Could we talk for just a minute about your company’s brand and marketing?
Marketing your company includes your Brand but, your Brand is not your marketing. Many people seem to confuse the two. Why is it important? It is much like a child’s name is part of them but the name is not the child. Without it, it’s much harder for a mother to call out in a very stern voice and identify which child is in trouble. Your brand is the centerpiece, the essence of how you want people to identify you. It is the place to start in developing the best marketing.
To be recognized and to stand out in this fractured, frenetic and media-centric world is truly a feat. As disjointed as the audience appears your marketing will also be, without the focal point of your brand. Your crystal clear, unique and at-your-fingertips brand allows you to then be able to create a strategy to educate and inform in order to impress and motivate your target market. While it is also tempting to create a logo and say it’s your brand, please remember a logo is only part of a brand. The logo is the visual presentation of the company’s personality. To have depth, your brand should also be described in words; your marketing is the brand in motion. The true test is face-to -face with your target, whether employee, vendor or customer, and success measured in their ability to recognized it and understand what it means! After all, the United Nation’s World Intellectual Property Organization (WIPO) says that up to 80% of a valuation of a company is in its intangible assets like brand.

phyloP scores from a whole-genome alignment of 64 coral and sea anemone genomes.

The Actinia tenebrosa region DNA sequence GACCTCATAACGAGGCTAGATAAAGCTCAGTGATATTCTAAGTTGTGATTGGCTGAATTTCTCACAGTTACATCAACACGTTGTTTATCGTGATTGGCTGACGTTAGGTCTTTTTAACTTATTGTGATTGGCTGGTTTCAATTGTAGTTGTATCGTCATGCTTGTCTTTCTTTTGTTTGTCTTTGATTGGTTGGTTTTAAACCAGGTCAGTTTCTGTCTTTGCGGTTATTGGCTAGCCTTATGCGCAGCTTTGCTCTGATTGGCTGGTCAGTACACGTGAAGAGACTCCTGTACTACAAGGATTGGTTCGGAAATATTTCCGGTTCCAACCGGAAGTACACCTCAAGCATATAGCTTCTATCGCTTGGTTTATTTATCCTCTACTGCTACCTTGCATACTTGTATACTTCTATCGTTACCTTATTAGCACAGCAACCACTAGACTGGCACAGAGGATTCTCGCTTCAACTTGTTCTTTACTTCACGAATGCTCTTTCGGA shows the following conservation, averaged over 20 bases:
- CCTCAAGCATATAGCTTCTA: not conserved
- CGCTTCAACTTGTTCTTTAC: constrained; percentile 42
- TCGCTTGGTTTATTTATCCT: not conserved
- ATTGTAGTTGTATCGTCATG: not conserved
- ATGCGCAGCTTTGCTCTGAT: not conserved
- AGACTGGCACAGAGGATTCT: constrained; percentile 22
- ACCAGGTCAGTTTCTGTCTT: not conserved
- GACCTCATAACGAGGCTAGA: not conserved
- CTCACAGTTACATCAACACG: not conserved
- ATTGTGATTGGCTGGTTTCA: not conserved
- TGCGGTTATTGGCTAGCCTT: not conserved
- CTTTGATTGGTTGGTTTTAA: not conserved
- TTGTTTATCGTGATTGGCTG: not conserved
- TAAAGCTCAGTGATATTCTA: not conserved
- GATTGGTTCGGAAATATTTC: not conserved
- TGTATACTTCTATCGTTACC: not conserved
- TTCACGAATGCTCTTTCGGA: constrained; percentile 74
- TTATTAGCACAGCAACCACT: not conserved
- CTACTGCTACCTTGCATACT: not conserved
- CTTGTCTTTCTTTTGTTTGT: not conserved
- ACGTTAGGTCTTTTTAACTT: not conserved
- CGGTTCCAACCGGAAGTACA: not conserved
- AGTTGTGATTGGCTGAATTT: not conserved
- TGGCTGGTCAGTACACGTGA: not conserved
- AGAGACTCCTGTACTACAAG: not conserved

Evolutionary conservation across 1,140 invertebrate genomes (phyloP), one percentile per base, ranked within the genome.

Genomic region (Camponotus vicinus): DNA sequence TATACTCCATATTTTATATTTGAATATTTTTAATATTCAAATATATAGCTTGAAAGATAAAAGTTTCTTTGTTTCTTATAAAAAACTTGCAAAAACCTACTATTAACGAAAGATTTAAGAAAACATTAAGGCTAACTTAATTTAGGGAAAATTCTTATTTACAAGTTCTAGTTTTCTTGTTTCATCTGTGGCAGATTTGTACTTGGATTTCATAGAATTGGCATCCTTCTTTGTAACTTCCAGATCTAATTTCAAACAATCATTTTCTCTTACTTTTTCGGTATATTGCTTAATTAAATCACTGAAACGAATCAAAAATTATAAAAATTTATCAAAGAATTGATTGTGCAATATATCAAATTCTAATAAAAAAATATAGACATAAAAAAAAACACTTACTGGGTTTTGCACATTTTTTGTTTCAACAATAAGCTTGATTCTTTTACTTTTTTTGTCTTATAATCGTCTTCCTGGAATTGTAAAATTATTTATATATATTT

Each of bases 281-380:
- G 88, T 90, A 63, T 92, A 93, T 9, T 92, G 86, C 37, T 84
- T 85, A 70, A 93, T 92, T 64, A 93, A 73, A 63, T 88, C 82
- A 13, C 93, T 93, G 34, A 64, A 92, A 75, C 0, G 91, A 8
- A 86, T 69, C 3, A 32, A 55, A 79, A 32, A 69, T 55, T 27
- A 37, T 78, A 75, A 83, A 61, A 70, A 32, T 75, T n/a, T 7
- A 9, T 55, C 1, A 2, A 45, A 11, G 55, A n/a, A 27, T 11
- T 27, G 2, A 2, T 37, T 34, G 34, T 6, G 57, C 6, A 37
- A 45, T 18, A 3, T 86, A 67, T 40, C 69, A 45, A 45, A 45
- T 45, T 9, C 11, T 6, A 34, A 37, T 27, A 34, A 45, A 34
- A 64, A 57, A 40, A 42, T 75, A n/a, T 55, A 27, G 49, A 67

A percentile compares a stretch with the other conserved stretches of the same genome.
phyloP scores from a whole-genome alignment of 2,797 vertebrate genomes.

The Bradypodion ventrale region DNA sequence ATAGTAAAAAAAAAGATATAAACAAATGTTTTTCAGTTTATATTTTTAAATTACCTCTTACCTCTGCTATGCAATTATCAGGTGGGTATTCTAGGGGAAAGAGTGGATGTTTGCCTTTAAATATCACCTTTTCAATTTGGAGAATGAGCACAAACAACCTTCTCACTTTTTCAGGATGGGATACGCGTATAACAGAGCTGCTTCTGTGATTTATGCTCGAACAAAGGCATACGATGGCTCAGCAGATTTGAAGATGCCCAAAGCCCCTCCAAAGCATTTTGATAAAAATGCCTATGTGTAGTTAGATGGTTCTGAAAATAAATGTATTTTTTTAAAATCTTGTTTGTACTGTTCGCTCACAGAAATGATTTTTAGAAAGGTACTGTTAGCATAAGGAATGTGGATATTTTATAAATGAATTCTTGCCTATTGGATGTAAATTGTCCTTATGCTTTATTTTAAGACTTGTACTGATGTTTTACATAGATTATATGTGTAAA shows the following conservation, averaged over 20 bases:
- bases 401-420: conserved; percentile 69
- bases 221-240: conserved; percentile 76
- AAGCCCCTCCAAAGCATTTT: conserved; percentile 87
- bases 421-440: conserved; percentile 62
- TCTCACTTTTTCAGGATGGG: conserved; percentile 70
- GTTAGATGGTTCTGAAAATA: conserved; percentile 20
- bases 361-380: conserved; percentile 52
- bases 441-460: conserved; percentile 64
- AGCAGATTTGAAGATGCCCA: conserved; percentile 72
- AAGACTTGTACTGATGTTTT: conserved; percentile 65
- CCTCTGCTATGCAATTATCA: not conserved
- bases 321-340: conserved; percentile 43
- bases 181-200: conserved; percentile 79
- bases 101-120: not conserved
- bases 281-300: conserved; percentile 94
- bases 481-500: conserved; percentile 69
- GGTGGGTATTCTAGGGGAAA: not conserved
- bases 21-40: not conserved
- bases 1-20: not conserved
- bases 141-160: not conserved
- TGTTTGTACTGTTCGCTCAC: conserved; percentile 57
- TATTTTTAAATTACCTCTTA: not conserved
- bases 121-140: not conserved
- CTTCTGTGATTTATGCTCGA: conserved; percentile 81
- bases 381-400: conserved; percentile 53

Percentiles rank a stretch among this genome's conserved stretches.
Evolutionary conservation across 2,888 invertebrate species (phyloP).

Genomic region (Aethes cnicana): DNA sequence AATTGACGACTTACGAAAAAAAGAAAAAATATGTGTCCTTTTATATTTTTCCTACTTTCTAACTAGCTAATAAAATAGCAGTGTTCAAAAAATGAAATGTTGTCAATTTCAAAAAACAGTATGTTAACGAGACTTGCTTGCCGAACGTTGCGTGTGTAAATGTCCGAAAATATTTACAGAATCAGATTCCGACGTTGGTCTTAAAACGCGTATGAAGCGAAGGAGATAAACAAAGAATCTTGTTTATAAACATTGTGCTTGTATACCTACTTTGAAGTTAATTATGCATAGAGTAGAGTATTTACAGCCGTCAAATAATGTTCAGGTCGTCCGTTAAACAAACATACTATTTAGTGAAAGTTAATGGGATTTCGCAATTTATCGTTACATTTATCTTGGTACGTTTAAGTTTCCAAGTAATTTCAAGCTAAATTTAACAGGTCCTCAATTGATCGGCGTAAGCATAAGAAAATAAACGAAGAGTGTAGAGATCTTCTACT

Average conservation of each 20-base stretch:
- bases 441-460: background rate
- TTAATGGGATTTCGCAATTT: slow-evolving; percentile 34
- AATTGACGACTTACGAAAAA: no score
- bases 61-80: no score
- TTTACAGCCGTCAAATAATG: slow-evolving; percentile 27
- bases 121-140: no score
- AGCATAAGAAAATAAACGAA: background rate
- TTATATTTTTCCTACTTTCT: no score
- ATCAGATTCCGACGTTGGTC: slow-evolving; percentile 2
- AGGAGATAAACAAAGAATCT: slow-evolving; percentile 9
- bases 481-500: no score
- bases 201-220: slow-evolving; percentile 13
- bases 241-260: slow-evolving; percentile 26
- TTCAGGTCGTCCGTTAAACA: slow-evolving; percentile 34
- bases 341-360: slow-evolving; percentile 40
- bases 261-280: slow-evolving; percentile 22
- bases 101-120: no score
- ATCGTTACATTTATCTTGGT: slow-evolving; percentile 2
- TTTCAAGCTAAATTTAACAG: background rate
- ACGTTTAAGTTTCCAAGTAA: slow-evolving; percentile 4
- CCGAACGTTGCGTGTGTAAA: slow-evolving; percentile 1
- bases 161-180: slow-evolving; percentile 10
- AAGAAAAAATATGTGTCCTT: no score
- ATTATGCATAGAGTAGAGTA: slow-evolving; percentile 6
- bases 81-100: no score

Should you develop your brand or get help? Let’s weigh the importance. According to Howard Schultz, President & CEO of Starbucks, “We look at the brand not as a piece of advertising but everything we do communicates who Starbucks is.…” A brand should lead corporate culture, advertising and marketing should position and reposition it, and the marketplace should know exactly what it means to them. Pretty important, really. Brand development is something that should be carefully considered. Is it memorable? Is it able to move across media types, including radio, web, print? Does it translate into other languages well?
Big considerations. Given the competition for the end-user or target customer’s mind, taking the time to develop your brand (see what one of our publishers says on the subject) and getting the right people’s minds around it seems like a top priority.
Anne Groff, Sales Manager, Content Sales & Licensing